Sun Microsystems, with the help of its resellers, is developing a Web site where it will auction off used Sun equipment, say sources close to the project.
The company will select which resellers qualify to sell on the site, giving it control not only over sales of new equipment through its usual channels, but also of used equipment, currently the domain of Sun resellers.
According to sources close to the plan, Scott McNealy, Sun's chief executive officer, has taken an active role in the development of the site, which will launch some time in the third quarter. Sun refused to comment for this story.
The company's auction plans - and the resistance it's running into - illustrate the opportunities and problems inherent in new business-to-business e-commerce systems.
In part because of the success of eBay, manufacturers of everything from computers to clothes are taking a closer look at the auction model as a viable outlet for used and outdated products.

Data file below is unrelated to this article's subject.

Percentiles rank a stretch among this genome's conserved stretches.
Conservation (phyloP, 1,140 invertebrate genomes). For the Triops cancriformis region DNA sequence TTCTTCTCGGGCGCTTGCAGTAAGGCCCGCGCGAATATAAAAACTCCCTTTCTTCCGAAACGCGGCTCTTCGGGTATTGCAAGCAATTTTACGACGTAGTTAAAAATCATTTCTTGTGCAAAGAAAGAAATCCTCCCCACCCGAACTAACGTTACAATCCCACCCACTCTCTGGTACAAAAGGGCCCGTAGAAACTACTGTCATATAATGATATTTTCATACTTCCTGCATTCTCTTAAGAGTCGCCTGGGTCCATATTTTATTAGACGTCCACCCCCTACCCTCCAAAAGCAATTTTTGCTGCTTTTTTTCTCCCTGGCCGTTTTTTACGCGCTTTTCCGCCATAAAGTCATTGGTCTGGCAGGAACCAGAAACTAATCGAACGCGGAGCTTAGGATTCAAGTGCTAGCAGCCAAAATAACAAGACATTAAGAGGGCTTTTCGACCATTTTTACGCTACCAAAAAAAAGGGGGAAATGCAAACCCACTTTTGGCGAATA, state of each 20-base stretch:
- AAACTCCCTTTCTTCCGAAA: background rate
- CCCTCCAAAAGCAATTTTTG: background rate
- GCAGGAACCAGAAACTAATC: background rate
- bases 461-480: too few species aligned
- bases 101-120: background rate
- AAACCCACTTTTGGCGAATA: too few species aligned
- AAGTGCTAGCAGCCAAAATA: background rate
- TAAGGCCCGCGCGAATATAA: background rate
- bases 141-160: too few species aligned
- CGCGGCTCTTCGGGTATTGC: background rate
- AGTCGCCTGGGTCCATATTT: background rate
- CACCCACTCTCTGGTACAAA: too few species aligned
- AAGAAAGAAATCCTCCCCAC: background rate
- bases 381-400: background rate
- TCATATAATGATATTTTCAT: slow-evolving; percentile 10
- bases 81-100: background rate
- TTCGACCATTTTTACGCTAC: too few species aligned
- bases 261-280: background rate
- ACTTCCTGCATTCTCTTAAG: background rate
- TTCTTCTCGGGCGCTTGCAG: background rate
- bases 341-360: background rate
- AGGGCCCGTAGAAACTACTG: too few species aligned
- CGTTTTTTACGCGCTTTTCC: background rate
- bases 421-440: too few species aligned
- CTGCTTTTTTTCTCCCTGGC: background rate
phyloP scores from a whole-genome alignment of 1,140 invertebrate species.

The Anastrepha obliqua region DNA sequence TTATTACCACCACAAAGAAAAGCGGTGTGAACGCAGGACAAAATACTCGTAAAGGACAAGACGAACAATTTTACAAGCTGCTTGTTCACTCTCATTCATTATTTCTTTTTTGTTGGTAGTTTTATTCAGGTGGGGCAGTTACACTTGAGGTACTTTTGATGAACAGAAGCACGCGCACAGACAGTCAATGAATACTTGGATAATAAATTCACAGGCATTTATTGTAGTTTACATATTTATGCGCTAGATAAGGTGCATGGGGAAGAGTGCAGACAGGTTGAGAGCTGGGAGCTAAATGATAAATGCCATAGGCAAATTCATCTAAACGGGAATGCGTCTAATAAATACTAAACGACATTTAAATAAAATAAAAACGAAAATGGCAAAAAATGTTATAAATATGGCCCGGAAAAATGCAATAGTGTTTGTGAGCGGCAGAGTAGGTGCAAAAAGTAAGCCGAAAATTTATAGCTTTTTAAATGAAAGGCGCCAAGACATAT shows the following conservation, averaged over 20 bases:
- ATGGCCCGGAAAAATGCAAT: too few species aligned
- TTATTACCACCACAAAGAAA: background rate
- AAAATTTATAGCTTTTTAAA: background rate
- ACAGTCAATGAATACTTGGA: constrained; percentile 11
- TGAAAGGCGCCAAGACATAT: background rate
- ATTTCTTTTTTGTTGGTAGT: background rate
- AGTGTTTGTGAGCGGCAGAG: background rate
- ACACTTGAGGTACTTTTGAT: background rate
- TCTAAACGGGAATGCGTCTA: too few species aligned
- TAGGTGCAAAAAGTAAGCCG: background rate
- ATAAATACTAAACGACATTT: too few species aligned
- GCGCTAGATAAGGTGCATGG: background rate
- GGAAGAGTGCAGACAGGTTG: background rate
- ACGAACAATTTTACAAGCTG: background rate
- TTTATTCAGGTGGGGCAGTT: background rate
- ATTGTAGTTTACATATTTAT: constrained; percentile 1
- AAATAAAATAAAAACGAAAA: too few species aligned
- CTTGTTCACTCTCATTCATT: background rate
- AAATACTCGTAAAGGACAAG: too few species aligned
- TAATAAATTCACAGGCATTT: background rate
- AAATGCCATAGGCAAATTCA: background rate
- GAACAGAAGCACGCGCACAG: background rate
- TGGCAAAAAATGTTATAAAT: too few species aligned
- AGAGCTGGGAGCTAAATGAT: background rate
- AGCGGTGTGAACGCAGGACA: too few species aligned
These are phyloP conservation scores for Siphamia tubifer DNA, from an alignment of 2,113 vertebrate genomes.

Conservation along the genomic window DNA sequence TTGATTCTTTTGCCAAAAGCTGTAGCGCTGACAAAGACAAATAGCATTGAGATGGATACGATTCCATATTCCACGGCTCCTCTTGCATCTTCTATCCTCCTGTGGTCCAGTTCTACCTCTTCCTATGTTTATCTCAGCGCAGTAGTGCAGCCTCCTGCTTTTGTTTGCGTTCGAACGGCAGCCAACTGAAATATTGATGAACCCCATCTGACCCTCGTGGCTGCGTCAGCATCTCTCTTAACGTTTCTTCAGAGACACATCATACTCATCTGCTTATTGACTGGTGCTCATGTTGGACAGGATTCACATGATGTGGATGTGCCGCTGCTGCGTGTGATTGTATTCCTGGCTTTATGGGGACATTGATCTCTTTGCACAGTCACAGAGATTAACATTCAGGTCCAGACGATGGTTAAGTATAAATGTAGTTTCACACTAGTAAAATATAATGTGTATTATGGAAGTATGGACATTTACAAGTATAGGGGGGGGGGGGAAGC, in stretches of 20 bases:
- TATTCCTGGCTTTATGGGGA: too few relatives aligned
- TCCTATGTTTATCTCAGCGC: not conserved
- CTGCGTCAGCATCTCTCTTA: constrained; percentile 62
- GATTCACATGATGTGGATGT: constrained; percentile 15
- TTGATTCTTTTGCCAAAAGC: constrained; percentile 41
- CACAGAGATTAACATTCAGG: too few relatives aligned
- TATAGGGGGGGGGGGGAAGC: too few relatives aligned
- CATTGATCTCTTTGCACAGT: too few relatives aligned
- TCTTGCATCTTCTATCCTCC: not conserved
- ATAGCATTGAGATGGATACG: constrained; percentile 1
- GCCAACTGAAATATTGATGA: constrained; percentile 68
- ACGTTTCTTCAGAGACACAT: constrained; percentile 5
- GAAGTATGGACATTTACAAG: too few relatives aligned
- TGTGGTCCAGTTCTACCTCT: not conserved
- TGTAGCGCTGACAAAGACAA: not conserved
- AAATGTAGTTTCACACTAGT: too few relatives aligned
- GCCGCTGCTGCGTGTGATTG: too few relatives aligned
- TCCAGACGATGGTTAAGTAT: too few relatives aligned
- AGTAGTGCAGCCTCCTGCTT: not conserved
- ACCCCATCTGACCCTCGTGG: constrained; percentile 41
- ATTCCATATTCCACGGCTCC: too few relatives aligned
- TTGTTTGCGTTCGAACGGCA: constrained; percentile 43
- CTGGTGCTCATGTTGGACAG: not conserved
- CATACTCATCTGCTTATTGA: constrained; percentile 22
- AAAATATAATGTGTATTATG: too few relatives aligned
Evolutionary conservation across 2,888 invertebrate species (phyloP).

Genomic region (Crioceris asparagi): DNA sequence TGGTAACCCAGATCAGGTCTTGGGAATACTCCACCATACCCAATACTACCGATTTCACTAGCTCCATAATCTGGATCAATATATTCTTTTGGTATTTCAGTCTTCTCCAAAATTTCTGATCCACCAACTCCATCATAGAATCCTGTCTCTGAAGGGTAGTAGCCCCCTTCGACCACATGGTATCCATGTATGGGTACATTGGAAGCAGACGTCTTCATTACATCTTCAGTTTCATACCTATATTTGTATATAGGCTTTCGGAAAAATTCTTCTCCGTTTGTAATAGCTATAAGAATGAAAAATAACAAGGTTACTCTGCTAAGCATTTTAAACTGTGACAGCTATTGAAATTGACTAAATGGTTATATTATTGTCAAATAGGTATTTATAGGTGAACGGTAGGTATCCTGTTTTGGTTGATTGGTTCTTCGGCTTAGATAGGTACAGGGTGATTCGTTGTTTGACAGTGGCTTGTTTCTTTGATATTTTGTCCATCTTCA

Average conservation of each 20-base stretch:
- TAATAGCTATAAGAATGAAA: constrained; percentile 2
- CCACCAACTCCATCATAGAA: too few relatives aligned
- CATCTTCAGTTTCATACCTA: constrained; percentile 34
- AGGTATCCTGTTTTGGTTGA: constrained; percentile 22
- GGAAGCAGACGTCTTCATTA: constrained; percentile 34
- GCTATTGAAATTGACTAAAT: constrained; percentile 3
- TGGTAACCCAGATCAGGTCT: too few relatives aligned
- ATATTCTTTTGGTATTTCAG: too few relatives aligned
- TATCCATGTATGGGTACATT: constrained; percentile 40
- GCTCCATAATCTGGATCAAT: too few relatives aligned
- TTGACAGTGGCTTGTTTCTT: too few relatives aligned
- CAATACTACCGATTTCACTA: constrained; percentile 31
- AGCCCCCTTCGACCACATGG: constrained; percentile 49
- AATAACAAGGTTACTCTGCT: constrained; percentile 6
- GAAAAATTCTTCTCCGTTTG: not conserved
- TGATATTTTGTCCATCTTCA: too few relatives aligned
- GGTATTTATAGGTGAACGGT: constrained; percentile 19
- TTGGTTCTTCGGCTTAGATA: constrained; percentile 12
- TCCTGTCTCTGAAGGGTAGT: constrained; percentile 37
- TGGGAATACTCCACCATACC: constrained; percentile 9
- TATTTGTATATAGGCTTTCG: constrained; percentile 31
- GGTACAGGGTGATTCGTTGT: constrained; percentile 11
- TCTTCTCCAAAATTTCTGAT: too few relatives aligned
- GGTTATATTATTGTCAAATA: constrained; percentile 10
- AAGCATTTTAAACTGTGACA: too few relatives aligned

But for many manufacturers this stirs up a hornet's nest of conflicts.
If they go direct, and particularly into auctions, they risk alienating part of their sales channel. And computer-equipment middlemen are not going to give up their franchises without a fight.
Sun's auction site wouldn't be its first move to online sales. In the last 18 months the company has morphed its Sun Express telephone direct-sales channel into an online affair called eSun.
While it doesn't sell as much of its product online as Dell or Gateway, it's dealing with a very different market; instead of selling PCs to consumers, Sun sells mostly high-end workstations through an indirect channel of licensed value-added resellers, or VARs.
Sun's decision to edge into the secondary market may create problems for which the company is not prepared.
"If Sun sells used equipment direct, all of the support will fall on them," says Brian Sefton, CEO of Inmartech, which resells used Sun equipment, although it's not a licensed VAR.
"To get any kind of support on small questions from Sun would take a week."